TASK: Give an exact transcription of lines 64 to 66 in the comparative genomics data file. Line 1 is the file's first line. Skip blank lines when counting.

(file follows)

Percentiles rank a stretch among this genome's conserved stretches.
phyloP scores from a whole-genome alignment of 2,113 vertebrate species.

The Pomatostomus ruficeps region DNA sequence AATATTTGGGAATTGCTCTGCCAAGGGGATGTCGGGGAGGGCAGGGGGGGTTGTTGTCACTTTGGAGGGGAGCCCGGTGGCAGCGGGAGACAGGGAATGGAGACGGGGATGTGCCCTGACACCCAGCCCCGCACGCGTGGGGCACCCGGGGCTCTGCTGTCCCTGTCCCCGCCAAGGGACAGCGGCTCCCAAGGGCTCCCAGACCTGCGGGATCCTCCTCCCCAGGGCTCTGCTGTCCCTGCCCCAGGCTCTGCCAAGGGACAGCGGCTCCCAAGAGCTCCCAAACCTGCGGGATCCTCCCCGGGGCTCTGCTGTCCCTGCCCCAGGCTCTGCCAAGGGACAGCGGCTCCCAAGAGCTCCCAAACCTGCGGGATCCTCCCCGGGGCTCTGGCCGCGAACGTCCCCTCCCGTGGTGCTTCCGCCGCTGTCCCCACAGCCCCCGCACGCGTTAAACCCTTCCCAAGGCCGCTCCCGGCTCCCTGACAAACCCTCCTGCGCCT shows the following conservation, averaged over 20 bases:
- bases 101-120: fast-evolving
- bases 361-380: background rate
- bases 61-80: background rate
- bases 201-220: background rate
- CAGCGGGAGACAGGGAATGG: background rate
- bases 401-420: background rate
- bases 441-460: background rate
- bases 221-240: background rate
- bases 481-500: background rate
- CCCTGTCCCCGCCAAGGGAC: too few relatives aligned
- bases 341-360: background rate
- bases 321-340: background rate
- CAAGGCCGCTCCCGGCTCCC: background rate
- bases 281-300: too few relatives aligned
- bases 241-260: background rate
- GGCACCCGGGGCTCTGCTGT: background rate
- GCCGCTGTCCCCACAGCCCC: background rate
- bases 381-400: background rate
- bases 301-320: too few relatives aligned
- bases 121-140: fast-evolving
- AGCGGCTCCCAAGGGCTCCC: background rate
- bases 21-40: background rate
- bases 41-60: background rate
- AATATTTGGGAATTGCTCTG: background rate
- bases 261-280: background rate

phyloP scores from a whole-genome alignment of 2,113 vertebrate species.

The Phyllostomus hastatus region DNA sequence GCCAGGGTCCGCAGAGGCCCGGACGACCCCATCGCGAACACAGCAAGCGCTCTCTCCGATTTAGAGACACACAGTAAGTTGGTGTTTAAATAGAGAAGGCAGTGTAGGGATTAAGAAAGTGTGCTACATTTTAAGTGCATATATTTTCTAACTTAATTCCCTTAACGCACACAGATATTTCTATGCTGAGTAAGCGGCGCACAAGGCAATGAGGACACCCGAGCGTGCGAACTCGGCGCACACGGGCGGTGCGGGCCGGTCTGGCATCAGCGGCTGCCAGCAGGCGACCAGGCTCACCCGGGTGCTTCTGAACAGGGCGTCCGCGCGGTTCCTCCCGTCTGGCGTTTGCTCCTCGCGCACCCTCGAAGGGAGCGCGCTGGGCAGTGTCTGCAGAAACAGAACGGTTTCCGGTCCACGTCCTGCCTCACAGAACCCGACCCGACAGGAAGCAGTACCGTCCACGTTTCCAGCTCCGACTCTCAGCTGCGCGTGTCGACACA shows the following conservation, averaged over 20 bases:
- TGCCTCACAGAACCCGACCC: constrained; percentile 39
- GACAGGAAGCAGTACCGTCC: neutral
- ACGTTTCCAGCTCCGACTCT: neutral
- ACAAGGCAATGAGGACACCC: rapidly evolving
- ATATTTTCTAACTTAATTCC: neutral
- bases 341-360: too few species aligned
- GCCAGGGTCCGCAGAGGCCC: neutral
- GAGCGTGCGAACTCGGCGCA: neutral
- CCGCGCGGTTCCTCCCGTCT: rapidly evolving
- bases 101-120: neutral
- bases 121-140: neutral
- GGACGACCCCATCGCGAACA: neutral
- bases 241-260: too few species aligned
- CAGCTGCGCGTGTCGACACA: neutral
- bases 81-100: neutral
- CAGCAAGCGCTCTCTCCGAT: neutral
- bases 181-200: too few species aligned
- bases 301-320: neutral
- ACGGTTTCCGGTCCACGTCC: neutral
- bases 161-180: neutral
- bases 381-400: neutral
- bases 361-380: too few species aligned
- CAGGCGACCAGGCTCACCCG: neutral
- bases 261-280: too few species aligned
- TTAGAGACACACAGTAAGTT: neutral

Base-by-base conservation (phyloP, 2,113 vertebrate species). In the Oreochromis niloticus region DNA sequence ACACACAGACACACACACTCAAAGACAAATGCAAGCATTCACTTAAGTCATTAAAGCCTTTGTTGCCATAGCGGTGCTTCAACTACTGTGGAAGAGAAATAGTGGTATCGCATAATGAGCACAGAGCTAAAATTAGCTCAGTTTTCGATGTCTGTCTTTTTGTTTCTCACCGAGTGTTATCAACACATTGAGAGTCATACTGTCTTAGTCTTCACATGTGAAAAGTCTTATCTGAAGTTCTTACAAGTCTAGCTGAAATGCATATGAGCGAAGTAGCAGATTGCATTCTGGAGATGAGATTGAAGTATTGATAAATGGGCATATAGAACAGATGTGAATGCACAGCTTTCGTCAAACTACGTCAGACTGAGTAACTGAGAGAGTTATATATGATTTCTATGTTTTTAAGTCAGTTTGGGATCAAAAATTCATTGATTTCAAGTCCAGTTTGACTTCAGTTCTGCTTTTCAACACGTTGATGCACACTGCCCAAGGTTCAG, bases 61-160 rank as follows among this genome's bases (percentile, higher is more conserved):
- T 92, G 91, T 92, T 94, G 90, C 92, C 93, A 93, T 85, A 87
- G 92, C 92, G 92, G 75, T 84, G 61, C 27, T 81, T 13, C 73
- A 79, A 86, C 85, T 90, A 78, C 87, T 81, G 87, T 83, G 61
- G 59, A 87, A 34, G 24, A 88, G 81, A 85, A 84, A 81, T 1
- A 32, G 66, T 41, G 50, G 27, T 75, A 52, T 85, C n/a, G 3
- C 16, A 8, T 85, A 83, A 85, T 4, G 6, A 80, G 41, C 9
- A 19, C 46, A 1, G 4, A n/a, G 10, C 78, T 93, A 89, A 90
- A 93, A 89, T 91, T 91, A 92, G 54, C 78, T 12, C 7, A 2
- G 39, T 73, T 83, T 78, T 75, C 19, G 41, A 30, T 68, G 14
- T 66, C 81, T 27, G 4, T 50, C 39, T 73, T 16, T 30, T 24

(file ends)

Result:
- A 93, A 89, T 91, T 91, A 92, G 54, C 78, T 12, C 7, A 2
- G 39, T 73, T 83, T 78, T 75, C 19, G 41, A 30, T 68, G 14
- T 66, C 81, T 27, G 4, T 50, C 39, T 73, T 16, T 30, T 24